UCL Discovery
UCL home » Library Services » Electronic resources » UCL Discovery

Escherichia coli-based Cell-Free Protein Synthesis of Self-Assembling Particles for Vaccine Production and Gene Therapy

Colant, Noelle Angelica; (2020) Escherichia coli-based Cell-Free Protein Synthesis of Self-Assembling Particles for Vaccine Production and Gene Therapy. Doctoral thesis (Ph.D), UCL (University College London). Green open access

[thumbnail of Colant_Noelle_Thesis_Final.pdf]
Preview
Text
Colant_Noelle_Thesis_Final.pdf

Download (6MB) | Preview

Abstract

The traditional “one-size-fits-all” mass production model commonly used in biologics manufacturing is insufficient to accommodate the advent of personalised medicines and the necessity of on-demand production. The design and validation of novel manufacturing platforms is necessary for on-demand and personalised medicines production. To address this, an E. coli-based cell-free protein synthesis (CFPS) manufacturing platform was developed and applied to self-assembling particles for vaccine and gene therapy production. This in-house CFPS system consistently produces over 400 μg/mL superfolder green fluorescent protein (sfGFP) in 4 hours. A three-step process development strategy that can be completed in under 48 hours was designed and then validated with two products. Using this strategy, sfGFP production was improved by 38% and hepatitis B core antigen (HBcAg) production by 190%. The CFPS system was then used to produce self-assembling products and iterate upon their construct design. Two tandem-core HBcAg virus-like particles (VLPs), called VLP3 and VLP1, that have been modified to display influenza antigens as universal influenza vaccine candidates were produced and assembled. Using a minimal plasmid backbone designed for CFPS improved titres by 1.8 times over the original VLP1 construct and 1.4 times over the original VLP3 construct. Titres were further increased to over 100 μg/mL for VLP3 when the linkers around the influenza inserts were shortened, although improvements in particle quality were not seen. Further, any constructs with the C-terminal arginine-rich region removed resulted in asymmetric particles of poor quality. Additionally, the three capsid proteins of the adeno-associated virus were produced, which have been shown to form particles in vitro and can be used for the delivery of genetic material, potentially as a gene therapy treatment. Taken together this shows the potential for CFPS systems in the on-demand manufacture of self-assembling vaccine and gene therapy products.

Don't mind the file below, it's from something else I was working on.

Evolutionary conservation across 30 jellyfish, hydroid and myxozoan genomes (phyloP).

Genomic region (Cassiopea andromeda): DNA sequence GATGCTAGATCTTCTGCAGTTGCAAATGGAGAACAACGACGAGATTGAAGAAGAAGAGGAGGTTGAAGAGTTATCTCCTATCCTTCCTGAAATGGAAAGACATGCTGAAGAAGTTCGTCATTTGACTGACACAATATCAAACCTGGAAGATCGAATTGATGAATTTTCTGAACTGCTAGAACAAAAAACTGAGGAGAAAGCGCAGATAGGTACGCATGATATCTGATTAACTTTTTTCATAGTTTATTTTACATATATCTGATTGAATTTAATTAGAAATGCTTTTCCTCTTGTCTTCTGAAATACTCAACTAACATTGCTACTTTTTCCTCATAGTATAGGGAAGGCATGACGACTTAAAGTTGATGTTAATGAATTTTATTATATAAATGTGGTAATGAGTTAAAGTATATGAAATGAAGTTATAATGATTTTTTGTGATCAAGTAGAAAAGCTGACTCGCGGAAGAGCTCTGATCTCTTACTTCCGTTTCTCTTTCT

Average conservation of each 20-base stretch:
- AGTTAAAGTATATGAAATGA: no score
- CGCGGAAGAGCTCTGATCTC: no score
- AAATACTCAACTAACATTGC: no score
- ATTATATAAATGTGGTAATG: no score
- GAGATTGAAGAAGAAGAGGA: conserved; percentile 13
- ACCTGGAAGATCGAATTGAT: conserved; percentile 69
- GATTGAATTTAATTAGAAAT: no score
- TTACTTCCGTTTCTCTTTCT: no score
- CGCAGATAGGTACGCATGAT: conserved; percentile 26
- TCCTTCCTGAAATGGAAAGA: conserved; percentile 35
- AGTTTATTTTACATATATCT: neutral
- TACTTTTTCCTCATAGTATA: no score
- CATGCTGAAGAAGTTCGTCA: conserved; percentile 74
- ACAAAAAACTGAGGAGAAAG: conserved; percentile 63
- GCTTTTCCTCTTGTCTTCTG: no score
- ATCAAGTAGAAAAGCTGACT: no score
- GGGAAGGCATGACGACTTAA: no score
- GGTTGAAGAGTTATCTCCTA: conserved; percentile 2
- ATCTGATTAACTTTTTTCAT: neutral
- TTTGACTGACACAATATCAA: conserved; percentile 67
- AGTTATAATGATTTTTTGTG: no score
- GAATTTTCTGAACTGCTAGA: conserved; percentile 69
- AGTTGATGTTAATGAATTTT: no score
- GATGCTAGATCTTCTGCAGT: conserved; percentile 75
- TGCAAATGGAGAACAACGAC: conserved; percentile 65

Type: Thesis (Doctoral)
Qualification: Ph.D
Title: Escherichia coli-based Cell-Free Protein Synthesis of Self-Assembling Particles for Vaccine Production and Gene Therapy
Event: UCL (University College London)
Open access status: An open access version is available from UCL Discovery
Language: English
Additional information: Copyright © The Author 2020. Original content in this thesis is licensed under the terms of the Creative Commons Attribution 4.0 International (CC BY 4.0) Licence (https://creativecommons.org/licenses/by/4.0/). Any third-party copyright material present remains the property of its respective owner(s) and is licensed under its existing terms. Access may initially be restricted at the author’s request.
UCL classification: UCL
UCL > Provost and Vice Provost Offices > UCL BEAMS
UCL > Provost and Vice Provost Offices > UCL BEAMS > Faculty of Engineering Science
UCL > Provost and Vice Provost Offices > UCL BEAMS > Faculty of Engineering Science > Dept of Chemical Engineering
URI: https://discovery.ucl.ac.uk/id/eprint/10116761
Downloads since deposit
710Downloads
Download activity - last month
Download activity - last 12 months
Downloads by country - last 12 months

Archive Staff Only

View Item View Item